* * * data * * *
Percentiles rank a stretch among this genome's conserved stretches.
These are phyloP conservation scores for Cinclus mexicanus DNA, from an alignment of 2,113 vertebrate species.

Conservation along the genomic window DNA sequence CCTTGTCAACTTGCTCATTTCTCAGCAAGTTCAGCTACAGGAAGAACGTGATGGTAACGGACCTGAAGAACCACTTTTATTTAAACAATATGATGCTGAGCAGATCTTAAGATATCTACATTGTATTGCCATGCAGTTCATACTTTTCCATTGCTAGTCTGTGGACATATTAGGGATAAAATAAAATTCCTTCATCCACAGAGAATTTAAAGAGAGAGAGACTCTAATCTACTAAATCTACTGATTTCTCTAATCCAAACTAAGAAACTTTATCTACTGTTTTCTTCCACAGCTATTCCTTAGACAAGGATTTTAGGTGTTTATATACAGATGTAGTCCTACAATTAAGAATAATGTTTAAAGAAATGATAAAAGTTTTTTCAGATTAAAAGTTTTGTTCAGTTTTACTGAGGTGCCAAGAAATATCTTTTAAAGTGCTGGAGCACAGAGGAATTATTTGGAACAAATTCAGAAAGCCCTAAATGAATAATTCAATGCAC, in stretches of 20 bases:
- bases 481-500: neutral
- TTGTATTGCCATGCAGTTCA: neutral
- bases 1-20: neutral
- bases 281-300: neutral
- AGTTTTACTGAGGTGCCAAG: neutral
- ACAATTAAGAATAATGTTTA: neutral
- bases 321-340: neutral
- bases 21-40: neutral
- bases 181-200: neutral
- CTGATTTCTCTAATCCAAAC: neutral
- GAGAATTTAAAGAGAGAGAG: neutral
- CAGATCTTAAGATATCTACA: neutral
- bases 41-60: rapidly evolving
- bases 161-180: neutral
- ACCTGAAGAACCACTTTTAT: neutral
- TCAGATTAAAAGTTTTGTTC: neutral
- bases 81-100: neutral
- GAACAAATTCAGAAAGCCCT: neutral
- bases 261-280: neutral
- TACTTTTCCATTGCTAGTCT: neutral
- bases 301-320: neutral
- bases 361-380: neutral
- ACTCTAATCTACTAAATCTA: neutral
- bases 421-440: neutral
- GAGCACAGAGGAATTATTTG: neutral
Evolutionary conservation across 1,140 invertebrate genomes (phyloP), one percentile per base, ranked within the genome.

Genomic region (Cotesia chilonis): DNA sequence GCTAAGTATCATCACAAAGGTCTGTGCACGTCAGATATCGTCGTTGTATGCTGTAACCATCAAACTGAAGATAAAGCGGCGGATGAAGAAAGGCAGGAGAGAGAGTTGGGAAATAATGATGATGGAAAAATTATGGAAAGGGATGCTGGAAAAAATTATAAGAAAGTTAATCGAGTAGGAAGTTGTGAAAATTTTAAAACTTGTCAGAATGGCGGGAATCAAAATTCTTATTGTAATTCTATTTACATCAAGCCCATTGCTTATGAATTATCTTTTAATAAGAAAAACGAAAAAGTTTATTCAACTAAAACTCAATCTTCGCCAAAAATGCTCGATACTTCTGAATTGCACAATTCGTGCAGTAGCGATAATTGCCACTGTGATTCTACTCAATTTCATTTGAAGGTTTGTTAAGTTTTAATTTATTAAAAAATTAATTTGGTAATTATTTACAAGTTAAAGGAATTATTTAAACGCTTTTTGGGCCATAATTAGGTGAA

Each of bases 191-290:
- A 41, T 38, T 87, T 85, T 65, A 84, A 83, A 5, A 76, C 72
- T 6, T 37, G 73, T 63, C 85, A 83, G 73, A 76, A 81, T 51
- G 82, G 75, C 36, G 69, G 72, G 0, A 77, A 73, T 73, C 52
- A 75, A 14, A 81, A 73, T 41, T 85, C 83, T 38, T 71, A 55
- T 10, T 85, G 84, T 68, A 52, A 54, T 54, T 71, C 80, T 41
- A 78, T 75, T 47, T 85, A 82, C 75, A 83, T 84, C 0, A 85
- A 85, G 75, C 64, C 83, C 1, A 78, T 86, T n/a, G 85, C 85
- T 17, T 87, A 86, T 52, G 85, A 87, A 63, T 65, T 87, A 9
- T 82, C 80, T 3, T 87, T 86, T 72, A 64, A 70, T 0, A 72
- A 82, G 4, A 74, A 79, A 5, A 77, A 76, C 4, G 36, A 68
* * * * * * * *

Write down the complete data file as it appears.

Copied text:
Percentiles rank a stretch among this genome's conserved stretches.
These are phyloP conservation scores for Cinclus mexicanus DNA, from an alignment of 2,113 vertebrate species.

Conservation along the genomic window DNA sequence CCTTGTCAACTTGCTCATTTCTCAGCAAGTTCAGCTACAGGAAGAACGTGATGGTAACGGACCTGAAGAACCACTTTTATTTAAACAATATGATGCTGAGCAGATCTTAAGATATCTACATTGTATTGCCATGCAGTTCATACTTTTCCATTGCTAGTCTGTGGACATATTAGGGATAAAATAAAATTCCTTCATCCACAGAGAATTTAAAGAGAGAGAGACTCTAATCTACTAAATCTACTGATTTCTCTAATCCAAACTAAGAAACTTTATCTACTGTTTTCTTCCACAGCTATTCCTTAGACAAGGATTTTAGGTGTTTATATACAGATGTAGTCCTACAATTAAGAATAATGTTTAAAGAAATGATAAAAGTTTTTTCAGATTAAAAGTTTTGTTCAGTTTTACTGAGGTGCCAAGAAATATCTTTTAAAGTGCTGGAGCACAGAGGAATTATTTGGAACAAATTCAGAAAGCCCTAAATGAATAATTCAATGCAC, in stretches of 20 bases:
- bases 481-500: neutral
- TTGTATTGCCATGCAGTTCA: neutral
- bases 1-20: neutral
- bases 281-300: neutral
- AGTTTTACTGAGGTGCCAAG: neutral
- ACAATTAAGAATAATGTTTA: neutral
- bases 321-340: neutral
- bases 21-40: neutral
- bases 181-200: neutral
- CTGATTTCTCTAATCCAAAC: neutral
- GAGAATTTAAAGAGAGAGAG: neutral
- CAGATCTTAAGATATCTACA: neutral
- bases 41-60: rapidly evolving
- bases 161-180: neutral
- ACCTGAAGAACCACTTTTAT: neutral
- TCAGATTAAAAGTTTTGTTC: neutral
- bases 81-100: neutral
- GAACAAATTCAGAAAGCCCT: neutral
- bases 261-280: neutral
- TACTTTTCCATTGCTAGTCT: neutral
- bases 301-320: neutral
- bases 361-380: neutral
- ACTCTAATCTACTAAATCTA: neutral
- bases 421-440: neutral
- GAGCACAGAGGAATTATTTG: neutral
Evolutionary conservation across 1,140 invertebrate genomes (phyloP), one percentile per base, ranked within the genome.

Genomic region (Cotesia chilonis): DNA sequence GCTAAGTATCATCACAAAGGTCTGTGCACGTCAGATATCGTCGTTGTATGCTGTAACCATCAAACTGAAGATAAAGCGGCGGATGAAGAAAGGCAGGAGAGAGAGTTGGGAAATAATGATGATGGAAAAATTATGGAAAGGGATGCTGGAAAAAATTATAAGAAAGTTAATCGAGTAGGAAGTTGTGAAAATTTTAAAACTTGTCAGAATGGCGGGAATCAAAATTCTTATTGTAATTCTATTTACATCAAGCCCATTGCTTATGAATTATCTTTTAATAAGAAAAACGAAAAAGTTTATTCAACTAAAACTCAATCTTCGCCAAAAATGCTCGATACTTCTGAATTGCACAATTCGTGCAGTAGCGATAATTGCCACTGTGATTCTACTCAATTTCATTTGAAGGTTTGTTAAGTTTTAATTTATTAAAAAATTAATTTGGTAATTATTTACAAGTTAAAGGAATTATTTAAACGCTTTTTGGGCCATAATTAGGTGAA

Each of bases 191-290:
- A 41, T 38, T 87, T 85, T 65, A 84, A 83, A 5, A 76, C 72
- T 6, T 37, G 73, T 63, C 85, A 83, G 73, A 76, A 81, T 51
- G 82, G 75, C 36, G 69, G 72, G 0, A 77, A 73, T 73, C 52
- A 75, A 14, A 81, A 73, T 41, T 85, C 83, T 38, T 71, A 55
- T 10, T 85, G 84, T 68, A 52, A 54, T 54, T 71, C 80, T 41
- A 78, T 75, T 47, T 85, A 82, C 75, A 83, T 84, C 0, A 85
- A 85, G 75, C 64, C 83, C 1, A 78, T 86, T n/a, G 85, C 85
- T 17, T 87, A 86, T 52, G 85, A 87, A 63, T 65, T 87, A 9
- T 82, C 80, T 3, T 87, T 86, T 72, A 64, A 70, T 0, A 72
- A 82, G 4, A 74, A 79, A 5, A 77, A 76, C 4, G 36, A 68